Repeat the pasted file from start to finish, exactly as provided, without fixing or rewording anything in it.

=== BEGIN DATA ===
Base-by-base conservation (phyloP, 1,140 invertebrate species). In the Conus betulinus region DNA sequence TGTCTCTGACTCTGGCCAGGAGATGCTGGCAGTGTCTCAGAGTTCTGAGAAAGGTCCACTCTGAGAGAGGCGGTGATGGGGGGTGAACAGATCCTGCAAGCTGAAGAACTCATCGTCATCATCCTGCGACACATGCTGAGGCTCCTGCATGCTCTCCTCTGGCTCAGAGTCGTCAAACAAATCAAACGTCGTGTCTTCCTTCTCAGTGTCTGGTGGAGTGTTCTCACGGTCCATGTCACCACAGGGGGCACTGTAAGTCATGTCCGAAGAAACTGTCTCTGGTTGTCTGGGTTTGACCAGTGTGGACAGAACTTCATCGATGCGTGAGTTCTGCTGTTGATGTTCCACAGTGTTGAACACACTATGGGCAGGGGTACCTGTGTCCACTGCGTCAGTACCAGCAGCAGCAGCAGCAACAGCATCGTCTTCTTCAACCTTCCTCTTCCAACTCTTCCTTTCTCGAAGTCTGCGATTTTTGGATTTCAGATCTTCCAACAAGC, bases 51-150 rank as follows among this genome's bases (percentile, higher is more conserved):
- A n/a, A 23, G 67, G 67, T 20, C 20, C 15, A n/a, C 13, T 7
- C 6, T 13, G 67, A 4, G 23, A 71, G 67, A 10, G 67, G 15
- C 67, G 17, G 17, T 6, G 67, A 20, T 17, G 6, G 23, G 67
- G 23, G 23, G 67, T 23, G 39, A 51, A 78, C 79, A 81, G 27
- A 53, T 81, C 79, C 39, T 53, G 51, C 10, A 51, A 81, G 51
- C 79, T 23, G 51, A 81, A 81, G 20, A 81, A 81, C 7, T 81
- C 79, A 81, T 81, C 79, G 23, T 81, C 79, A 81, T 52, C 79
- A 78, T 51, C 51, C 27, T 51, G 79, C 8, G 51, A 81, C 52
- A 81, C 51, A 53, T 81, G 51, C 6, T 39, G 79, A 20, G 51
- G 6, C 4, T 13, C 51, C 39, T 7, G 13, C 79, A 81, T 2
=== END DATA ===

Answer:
Base-by-base conservation (phyloP, 1,140 invertebrate species). In the Conus betulinus region DNA sequence TGTCTCTGACTCTGGCCAGGAGATGCTGGCAGTGTCTCAGAGTTCTGAGAAAGGTCCACTCTGAGAGAGGCGGTGATGGGGGGTGAACAGATCCTGCAAGCTGAAGAACTCATCGTCATCATCCTGCGACACATGCTGAGGCTCCTGCATGCTCTCCTCTGGCTCAGAGTCGTCAAACAAATCAAACGTCGTGTCTTCCTTCTCAGTGTCTGGTGGAGTGTTCTCACGGTCCATGTCACCACAGGGGGCACTGTAAGTCATGTCCGAAGAAACTGTCTCTGGTTGTCTGGGTTTGACCAGTGTGGACAGAACTTCATCGATGCGTGAGTTCTGCTGTTGATGTTCCACAGTGTTGAACACACTATGGGCAGGGGTACCTGTGTCCACTGCGTCAGTACCAGCAGCAGCAGCAGCAACAGCATCGTCTTCTTCAACCTTCCTCTTCCAACTCTTCCTTTCTCGAAGTCTGCGATTTTTGGATTTCAGATCTTCCAACAAGC, bases 51-150 rank as follows among this genome's bases (percentile, higher is more conserved):
- A n/a, A 23, G 67, G 67, T 20, C 20, C 15, A n/a, C 13, T 7
- C 6, T 13, G 67, A 4, G 23, A 71, G 67, A 10, G 67, G 15
- C 67, G 17, G 17, T 6, G 67, A 20, T 17, G 6, G 23, G 67
- G 23, G 23, G 67, T 23, G 39, A 51, A 78, C 79, A 81, G 27
- A 53, T 81, C 79, C 39, T 53, G 51, C 10, A 51, A 81, G 51
- C 79, T 23, G 51, A 81, A 81, G 20, A 81, A 81, C 7, T 81
- C 79, A 81, T 81, C 79, G 23, T 81, C 79, A 81, T 52, C 79
- A 78, T 51, C 51, C 27, T 51, G 79, C 8, G 51, A 81, C 52
- A 81, C 51, A 53, T 81, G 51, C 6, T 39, G 79, A 20, G 51
- G 6, C 4, T 13, C 51, C 39, T 7, G 13, C 79, A 81, T 2